It's in the Sustain phase that the difference really becomes apparent between cleaning out the garage and 5S. We are moving the leadership model away from fire fighter and into the mode of coaching the problem-solving capabilities of the team. This is where the leadership behaviors of humble and appreciative inquiry, the tools of Leader Standard Work (i.e. Reflection Meetings, Gemba Walks, Andon Response, and 1 on 1 subordinate development), and the team skills of structured problem solving all come into play. We routinely find problems in flow which provide clues as to where the real problems lie and in turn, we inspire the team to find and fix more problems each day. That is at the heart of Lean and it’s readily accessible in the early stages of a Lean transformation. But we must have the constancy of purpose to not give up once we have cleaned out the garage and parked the car. The cleaning and parking is only the start of the process.

Finally, and perhaps most importantly, 5S is the proving ground where an organization develops Lean leaders. While people feel the discipline is hard to master, the fact is that most human beings at some level agree that having a place for everything and finding it there when it’s needed is a good thing. Thus, explaining the reasons why this is important is not the problem. Generally, the processes associated with 5S are also very basic and simple. So, teaching people the process by which we keep the work area neat and clean is not the problem. But we must fully appreciate that when we walk by a shadow board with an outline of a broom and a dustpan, but the tools are nowhere to be found and the floor is dirty, there is an underling leadership problem at the core of the situation.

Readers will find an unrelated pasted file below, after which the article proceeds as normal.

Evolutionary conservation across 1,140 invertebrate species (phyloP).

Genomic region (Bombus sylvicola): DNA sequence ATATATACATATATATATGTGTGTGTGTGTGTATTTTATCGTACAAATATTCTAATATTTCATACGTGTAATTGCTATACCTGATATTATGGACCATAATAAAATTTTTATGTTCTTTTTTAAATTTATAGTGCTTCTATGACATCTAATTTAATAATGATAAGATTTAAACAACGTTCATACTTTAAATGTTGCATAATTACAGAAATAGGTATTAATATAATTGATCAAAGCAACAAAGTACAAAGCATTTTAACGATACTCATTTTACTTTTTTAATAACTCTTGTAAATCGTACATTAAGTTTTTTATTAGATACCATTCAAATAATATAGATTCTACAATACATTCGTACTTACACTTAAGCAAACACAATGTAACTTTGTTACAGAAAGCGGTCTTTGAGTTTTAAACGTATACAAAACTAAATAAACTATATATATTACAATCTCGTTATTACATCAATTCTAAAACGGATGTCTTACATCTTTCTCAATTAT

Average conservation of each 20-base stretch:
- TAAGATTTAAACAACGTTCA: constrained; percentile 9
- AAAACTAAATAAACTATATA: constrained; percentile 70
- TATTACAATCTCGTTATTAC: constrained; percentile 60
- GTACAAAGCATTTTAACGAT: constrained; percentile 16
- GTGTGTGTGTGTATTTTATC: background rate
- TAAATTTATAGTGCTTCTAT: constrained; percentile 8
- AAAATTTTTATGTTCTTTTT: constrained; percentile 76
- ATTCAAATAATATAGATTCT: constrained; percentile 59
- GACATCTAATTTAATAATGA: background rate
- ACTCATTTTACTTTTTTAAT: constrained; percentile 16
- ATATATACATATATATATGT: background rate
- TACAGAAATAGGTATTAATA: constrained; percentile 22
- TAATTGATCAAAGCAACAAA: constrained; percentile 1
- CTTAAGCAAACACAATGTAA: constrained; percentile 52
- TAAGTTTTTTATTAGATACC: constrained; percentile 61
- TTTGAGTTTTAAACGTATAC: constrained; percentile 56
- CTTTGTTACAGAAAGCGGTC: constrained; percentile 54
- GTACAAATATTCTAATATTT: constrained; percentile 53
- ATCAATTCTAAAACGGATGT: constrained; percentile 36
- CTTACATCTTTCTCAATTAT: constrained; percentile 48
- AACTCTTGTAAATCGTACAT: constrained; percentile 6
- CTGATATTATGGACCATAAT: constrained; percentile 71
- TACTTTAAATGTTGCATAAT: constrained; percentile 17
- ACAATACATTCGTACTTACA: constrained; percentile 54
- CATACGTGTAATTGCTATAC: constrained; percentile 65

If we can’t lead a 5S effort and sustain it, we certainly will not be able to lead the implementation of any of the other Lean tools and sustain them. as they are all more complex and less intuitively obvious as to their benefits. So perhaps the most important reason that all Kaizen starts and ends with 5S is for that purpose. It’s to allow the team to come together under its leadership and become an organism that continually seeks out problems and then exercises its problem solving muscle to solve it. This allows us to stand on that newly constructed platform once and for all and to find and fix the next problem.

Back to the engine shop we talked about at the beginning of the story. About three years later, I had the opportunity to visit them again. My words from the closeout must have landed somewhere deep in the collective psyche of the people only to resurface at a later date. The first place they brought me was the men’s room that I had photographed for the closeout three years prior. It was neat and clean. The door was repaired and the paper dispenser was replaced. There were no rolls on the floor. We then started our Gemba walk at the test cells. There was not a single failed engine in front of the test cell. The floor was clean.

Looks like there was more to what mom was telling us than meets the eye.